FIG. 3 is a schematic diagram of an input circuit 300 commonly used in single supply amplifiers. Input circuit 300 includes an input stage 312 and an output stage 314. Input stage 312 receives and amplifies an input signal, and then passes this amplified signal on to output stage 314. Output stage 314 can utilize the current supplied by input stage 312 via the amplified input signal to charge a pair of capacitors 306 and 307, and can pass the current on to other circuit elements outside input circuit 300.

Input stage 312 has a pair of transistors 301 and 302 that form a simple differential pair. Transistor 301 includes an emitter (or source) terminal 316, a base (or gate) terminal 318, and a collector (or drain) terminal 320. Transistor 302 includes an emitter terminal 322, a base terminal 324, and a collector terminal 326. Transistors 301 and 302, as well any or all of the other transistors disclosed herein, can be bipolar junction transistors such as p-n-p or n-p-n bipolar junction transistors. Alternatively, the transistors disclosed herein can be other types of transistors or devices, such as field effect transistors. Transistors may be made of single devices as disclosed herein, or may use multiple devices such as added emitter followers, Darlington connectors, or other composite transistor connectors.

A differential pair is a two-transistor amplifier in which a differential input signal 328 is applied to base terminals 318 and 324 of the two transistors 301 and 302 over a pair of input lines 327 and 329. The output is then taken differentially from collector terminals 320 and 326. In the differential pair, emitter terminals 316 and 322 are connected together to a constant current generator 303. Current generator 303 supplies current to input stage 312, and typically has a fixed maximum limit.

Collectors 320 and 326 of transistors 301 and 302 are loaded with a pair of resistors 304 and 305. Resistors 304 and 305 provide a buffer between the differential pair and a path to ground 330, without which the current in input stage 312 would flow directly and fiercely to ground and the circuit would not function. Path to ground 330 can include additional circuitry that is not shown here.

Output stage 314 includes a pair of transistors 308 and 309 that are electrically coupled to input stage 312. More specifically, transistors 308 and 309 have emitter terminals 332 and 334 that are electrically coupled to collectors 320 and 326 of transistors 301 and 302, and that are electrically coupled to resistors 304 and 305. Transistors 308 and 309 also include base terminals 336 and 338 that are coupled to a reference voltage input line 344, and collector terminals 340 and 342 that are coupled to output lines 310 and 311. Transistors 308 and 309 can drive a pair of capacitors 306 and 307 (which may be a combination of parasitic and compensation capacitance) via output lines 310 and 311, and can drive additional circuitry which is not shown.

Capacitors 306 and 307 may be connected to a path to ground 346 (as shown), or connected to other circuit elements that are not relevant to input circuit 300 for the purposes of this description. Reference voltage input line 344 carries a reference voltage 345, which is typically set such that transistors 308 and 309 conduct the same amount of current as transistors 301 and 302 when input circuit 300 is in a balanced, quiescent state (i.e. when differential input signal 328 is around zero).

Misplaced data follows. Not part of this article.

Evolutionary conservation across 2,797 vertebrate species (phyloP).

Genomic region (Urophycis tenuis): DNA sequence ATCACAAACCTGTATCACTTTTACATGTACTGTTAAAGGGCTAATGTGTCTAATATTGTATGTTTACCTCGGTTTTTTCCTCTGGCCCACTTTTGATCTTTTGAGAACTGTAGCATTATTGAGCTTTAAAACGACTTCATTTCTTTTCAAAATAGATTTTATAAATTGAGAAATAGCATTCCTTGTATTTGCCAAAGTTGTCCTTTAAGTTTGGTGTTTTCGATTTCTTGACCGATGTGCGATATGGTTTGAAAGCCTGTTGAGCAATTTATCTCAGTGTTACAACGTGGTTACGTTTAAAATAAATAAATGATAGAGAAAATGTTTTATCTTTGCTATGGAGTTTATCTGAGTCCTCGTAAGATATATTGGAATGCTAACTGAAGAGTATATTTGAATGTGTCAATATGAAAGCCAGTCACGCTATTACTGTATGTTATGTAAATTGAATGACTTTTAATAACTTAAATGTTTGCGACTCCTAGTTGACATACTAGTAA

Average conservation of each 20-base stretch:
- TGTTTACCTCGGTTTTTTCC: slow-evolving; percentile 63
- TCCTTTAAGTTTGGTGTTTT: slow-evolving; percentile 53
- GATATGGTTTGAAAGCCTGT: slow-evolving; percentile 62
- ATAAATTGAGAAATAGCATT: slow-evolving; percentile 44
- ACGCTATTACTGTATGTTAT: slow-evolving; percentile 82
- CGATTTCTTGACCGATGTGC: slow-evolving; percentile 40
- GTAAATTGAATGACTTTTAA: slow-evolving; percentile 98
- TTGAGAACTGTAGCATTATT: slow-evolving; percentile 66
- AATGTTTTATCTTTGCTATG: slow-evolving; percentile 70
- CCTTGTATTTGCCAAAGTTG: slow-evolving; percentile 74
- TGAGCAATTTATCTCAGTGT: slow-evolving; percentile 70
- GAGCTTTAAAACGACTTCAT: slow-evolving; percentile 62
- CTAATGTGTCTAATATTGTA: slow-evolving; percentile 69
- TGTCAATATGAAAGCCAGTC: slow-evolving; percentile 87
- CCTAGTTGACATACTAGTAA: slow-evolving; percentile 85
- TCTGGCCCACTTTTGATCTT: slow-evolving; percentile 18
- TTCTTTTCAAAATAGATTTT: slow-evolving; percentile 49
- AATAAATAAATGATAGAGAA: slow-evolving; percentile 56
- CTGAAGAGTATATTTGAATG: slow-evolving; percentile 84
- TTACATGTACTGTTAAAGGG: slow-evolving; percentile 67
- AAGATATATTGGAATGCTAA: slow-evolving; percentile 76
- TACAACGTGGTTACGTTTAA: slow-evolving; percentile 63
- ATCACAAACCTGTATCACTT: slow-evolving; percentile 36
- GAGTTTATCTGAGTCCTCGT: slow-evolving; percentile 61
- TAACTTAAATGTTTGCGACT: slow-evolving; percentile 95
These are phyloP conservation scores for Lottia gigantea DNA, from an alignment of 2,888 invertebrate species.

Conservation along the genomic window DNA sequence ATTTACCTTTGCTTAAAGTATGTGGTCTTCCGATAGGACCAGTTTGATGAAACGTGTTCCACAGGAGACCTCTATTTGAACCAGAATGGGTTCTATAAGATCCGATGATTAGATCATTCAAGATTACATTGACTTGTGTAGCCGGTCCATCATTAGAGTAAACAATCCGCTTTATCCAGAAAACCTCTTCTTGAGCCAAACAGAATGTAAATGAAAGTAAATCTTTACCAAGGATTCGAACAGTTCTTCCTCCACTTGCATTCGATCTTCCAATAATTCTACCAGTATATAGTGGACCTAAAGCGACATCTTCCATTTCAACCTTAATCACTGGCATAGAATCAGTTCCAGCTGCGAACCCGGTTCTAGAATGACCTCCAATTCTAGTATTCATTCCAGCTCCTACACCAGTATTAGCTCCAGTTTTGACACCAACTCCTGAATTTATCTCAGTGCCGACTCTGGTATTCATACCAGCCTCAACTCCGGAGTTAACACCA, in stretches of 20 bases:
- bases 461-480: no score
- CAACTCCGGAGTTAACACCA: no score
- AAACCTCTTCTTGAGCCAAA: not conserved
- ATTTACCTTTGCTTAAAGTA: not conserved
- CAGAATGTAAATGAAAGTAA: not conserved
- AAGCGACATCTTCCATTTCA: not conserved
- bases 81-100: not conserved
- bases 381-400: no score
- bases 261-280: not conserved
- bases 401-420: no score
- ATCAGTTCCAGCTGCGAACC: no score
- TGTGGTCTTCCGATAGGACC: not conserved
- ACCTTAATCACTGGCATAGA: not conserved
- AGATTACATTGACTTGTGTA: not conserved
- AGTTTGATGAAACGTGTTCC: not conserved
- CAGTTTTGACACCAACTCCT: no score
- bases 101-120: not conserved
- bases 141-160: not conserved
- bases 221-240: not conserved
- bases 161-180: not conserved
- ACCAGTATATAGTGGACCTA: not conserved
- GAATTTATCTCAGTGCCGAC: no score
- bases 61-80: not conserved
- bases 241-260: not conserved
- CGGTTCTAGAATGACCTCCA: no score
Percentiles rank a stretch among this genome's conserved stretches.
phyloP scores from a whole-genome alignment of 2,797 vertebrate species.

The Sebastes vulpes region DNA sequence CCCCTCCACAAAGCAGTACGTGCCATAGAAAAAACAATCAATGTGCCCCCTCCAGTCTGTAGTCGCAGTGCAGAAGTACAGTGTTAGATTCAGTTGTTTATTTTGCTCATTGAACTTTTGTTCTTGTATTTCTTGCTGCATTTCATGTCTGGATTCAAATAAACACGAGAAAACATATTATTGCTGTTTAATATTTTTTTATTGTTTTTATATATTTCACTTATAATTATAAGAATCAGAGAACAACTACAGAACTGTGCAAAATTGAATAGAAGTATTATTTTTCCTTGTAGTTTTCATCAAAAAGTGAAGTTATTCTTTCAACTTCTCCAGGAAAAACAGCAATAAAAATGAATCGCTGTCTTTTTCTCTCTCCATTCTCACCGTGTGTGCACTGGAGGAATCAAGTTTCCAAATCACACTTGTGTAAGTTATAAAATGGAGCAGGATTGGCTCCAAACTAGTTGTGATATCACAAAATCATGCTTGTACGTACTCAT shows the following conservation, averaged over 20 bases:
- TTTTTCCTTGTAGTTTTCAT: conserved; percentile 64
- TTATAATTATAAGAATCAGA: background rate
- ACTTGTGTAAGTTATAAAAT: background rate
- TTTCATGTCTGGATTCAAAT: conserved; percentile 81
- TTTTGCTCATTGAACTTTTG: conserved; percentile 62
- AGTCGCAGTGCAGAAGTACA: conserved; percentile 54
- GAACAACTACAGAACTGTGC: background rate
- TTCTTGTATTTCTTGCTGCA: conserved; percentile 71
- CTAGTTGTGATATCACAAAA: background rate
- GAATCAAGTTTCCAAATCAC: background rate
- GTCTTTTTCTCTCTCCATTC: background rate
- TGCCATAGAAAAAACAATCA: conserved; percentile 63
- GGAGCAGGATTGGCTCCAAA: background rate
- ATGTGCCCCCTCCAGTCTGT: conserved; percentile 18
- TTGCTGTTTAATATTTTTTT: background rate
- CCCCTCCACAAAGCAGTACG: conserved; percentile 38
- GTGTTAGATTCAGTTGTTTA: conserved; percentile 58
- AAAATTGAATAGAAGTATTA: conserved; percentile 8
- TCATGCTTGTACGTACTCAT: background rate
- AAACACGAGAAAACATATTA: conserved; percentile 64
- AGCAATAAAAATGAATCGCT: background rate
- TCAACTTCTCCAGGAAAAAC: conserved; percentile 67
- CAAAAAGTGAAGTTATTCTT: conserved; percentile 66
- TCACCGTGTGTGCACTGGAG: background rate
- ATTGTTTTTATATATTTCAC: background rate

The transconductuance gain of input circuit 300 in FIG. 3 for a small differential input voltage signal 328 applied between base terminals 318 and 324 of transistors 301 and 302 is approximately the transconductance of a differential pair, given as follows: l out = gm V in 2

where Iout represents the change (from the balanced state) in one of the currents on output lines 310 or 311, Vin represents differential input signal 328, and gm represents the small signal transconductance of the input transistors 301 and 302.

The maximum output current occurs when a relatively large differential voltage is applied by differential input signal 328. Suppose differential input signal 328 is increased to the point where all of the current from current generator 303 flows through transistor 302, and no current flows through transistor 301. A low or zero current signal is thus applied to emitter terminal 332 of transistor 308, and a high current signal is applied to emitter terminal 334 of transistor 309. Under these conditions, transistor 308 will open since reference voltage signal 344 provides a higher current at base terminal 336 than the low or zero current at emitter terminal 332, and current will therefore flow through transistor 308. Transistor 309, on the other hand, will close since reference voltage signal 344 provides a current at base terminal 338 that is lower than the high current signal at emitter terminal 334, and current will not be permitted to flow through transistor 309.

The closing of transistor 309 causes the current on output line 311 to approach zero, and the opening of transistor 308 causes the current on output line 310 to double (thus making the current on output line 310 equal to the current generated by current generator 303). Accordingly, the maximum output current for circuit 300 in FIG. 3 is limited to the input current provided by current generator 303.

FIG. 4 is a schematic diagram of an input circuit 400 according to an embodiment of the invention where a high current stage, similar to high current stage 202 of FIG. 2, has been added to the system. This high current stage is provided here by a gain stage 418. Input circuit 400 also includes an input stage 416 and an output stage 420, similar to input circuit 300 of FIG. 3. Gain stage 418 is situated between input stage 416 and output stage 420, and functions as an intermediary to prevent the low current operation of input stage 416 from restricting the current flow in output stage 420.